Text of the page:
They were running out of land ahead of them, and to remain still would mean certain death. Melodi wanted to stay on the trail and continue the clear ascent to the Mesa clearing. Tilson wanted to scramble the face of the mountain to the clearing. Tilson’s route would be shorter, but more daunting, and for the Schumates–who’d already struggled through nearly ten steep miles of rugged terrain–the choice between weary expediency over bushes and an unimpeded longer path could also be the choice between life and death. After a short argument, they chose Tilson’s route, climbing toward the Mesa, hoping a rescue helicopter would pull them from the flames.
When the Schumates reached the peak of the Mesa, they spotted a rescue helicopter hovering high above them. Melodi collapsed to her knees and thanked God with an exhausted, hoarse voice. The helicopter hovered for a minute, circled and left.
“It’s gonna leave us!” Melodi yelled. “Why won’t it land?”
“Don’t worry, they won’t let us down,” Tilson offered, nervous but certain.
Minutes later, the helicopter was back. The helicopter lowered a rescue worker on a rope onto the Mesa with the Schumates. The rescue officer gave Melodi some water and told Tilson, “You’re going up first.”
“No way, my wife’s going up first!” Tilson shouted back.
“No,” the officer explained, “I’m gonna need to go up with her.”
Tilson unhappily agreed, grabbed the rope, and was hoisted up to safety in the sky above the flames. When the rope returned, the officer latched Melodi onto him and the two were lifted out of the flames. Melodi was too exhausted to stand on her own, and her throat was too coarse to speak. Once inside the helicopter, she laid on the floor too tired to move till the helicopter landed safely in the Oakley parking lot in Lake Forest.
“That officer was special,” Melodi remembers. In the helicopter, the officer gave the Schumate’s a notecard with his name and number. “Officer Jim Slikker, Orange County Sheriff’s department,” Melodi says as she credits the man with saving their lives.
Their home was somewhere back there, consumed in the Ur of the Chaldeans. The Schumate’s had to abandon their house, their car, and all the sentimental trinkets that go into making a piece of land a home. That piece of land–Cabin 62–as a part of the Schumates. They’d owned it for nearly 50 years. Of course they are devastated to see it go, but they do have peace. The Lord, they believe, has called them from their homeland, out from the land of fire, and he will bless them and make them prosper, just as he promised Abraham.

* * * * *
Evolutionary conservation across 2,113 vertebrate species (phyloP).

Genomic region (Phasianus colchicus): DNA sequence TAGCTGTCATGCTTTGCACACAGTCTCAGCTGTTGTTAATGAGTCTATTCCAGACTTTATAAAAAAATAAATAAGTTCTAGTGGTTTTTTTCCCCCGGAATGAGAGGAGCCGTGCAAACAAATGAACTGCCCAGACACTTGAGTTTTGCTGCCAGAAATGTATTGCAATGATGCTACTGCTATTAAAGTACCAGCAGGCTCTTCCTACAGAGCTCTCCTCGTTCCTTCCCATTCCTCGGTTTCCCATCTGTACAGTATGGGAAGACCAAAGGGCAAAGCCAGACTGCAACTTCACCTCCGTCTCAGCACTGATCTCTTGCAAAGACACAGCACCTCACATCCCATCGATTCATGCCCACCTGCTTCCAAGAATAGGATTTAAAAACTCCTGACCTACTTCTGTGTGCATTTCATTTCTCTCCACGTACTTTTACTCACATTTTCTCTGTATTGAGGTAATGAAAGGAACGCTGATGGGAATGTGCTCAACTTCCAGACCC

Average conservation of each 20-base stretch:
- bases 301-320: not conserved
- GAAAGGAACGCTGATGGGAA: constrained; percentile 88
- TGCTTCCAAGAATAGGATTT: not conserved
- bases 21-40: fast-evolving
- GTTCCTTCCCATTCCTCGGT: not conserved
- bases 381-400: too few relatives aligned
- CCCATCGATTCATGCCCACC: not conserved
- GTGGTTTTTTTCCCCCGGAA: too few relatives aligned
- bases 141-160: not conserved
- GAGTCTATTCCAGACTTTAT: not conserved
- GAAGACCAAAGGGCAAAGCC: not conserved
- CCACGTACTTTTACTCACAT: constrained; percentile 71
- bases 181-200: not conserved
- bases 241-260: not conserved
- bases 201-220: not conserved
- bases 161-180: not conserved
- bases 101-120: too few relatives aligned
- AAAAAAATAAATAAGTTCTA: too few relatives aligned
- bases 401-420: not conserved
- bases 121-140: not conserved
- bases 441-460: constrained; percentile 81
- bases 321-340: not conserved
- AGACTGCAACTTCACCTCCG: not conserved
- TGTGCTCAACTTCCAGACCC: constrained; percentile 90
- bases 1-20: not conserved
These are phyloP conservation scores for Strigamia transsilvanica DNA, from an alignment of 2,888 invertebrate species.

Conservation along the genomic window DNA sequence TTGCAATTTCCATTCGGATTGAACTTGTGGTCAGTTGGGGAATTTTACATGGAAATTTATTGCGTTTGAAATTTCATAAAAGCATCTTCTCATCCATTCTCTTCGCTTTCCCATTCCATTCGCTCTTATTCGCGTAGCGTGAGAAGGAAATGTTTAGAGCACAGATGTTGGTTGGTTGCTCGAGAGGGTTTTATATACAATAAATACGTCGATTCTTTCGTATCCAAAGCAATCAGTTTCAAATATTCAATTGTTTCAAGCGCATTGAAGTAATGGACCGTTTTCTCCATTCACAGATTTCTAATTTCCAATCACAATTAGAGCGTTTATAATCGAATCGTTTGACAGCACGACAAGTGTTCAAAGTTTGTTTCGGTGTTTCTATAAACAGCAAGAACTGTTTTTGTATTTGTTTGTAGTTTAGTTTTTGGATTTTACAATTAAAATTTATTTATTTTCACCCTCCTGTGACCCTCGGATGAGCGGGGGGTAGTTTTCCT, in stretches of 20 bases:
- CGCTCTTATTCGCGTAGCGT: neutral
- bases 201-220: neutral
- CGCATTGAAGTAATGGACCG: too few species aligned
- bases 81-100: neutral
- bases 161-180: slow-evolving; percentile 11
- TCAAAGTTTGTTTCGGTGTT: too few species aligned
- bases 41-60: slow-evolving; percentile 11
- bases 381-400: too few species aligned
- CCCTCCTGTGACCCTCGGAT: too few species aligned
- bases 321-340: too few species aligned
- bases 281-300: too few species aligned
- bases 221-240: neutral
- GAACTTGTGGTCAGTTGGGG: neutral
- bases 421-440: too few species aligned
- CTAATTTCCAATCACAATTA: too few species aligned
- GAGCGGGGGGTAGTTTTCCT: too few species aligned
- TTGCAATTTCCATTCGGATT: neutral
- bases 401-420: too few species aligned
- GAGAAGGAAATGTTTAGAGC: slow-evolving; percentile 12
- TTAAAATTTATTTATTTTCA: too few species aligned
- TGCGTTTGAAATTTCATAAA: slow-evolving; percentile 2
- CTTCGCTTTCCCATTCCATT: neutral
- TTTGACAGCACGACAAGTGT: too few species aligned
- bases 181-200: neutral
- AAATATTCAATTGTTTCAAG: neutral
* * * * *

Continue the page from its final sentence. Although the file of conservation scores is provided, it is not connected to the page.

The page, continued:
As of this afternoon, the Holy Fire has burned over 4,000 acres, and is zero percent contained. Cal Fire has taken the lead on battling the flames, with help from the O.C. Fire Authority, Riverside Fire Authority, O.C. Sheriff, U.S. Forestry Service, and a number of firemen from across the U.S.
One structure has been destroyed, according to Cal Fire spokesman Steve Rasmussen, and there have been no reported civilian injuries as of this morning.
Capt. Tony Bommarito of the O.C. Fire Authority said he would be requesting more supplies to fight the fire. Today, there are fixed wing aircraft dropping fire retardant on the flames, and five helicopters dropping water to prevent the spread of the fire. However, higher temperatures and lower humidity today will make battling the flames a challenge. “Today will be the day we figure out what this thing’s gonna do,” said Bommarito.
Fire crews investigating haven’t released a cause of the fire, but it is likely due to the expansive heatwave oppressing California, and striking brush fires across the state. President Trump has already declared a state of emergency in California, and Governor Brown has reached out for more assistance. As of today, 16 major fires have set California ablaze, as more than 14,000 firefighters work tirelessly to save the Golden State.
“We have to re-examine the way we manage our forests, the way we build our houses—how we build them, where we build them—and how much we invest in our fire protection services,” Governor Jerry Brown remarked this weekend.
Orange County residents hope the Holy Fire won’t reach the level of the 2008 Sylmar fire, which forced 20,000 residents to be evacuated. 600 homes were damaged in the Sylmar fire, including homes near the base of Holy Jim Canyon. Meanwhile, fire crews continue to battle the fire as it creeps over the crest of the Santa Ana mountains toward the Ortega Highway, and Riverside County.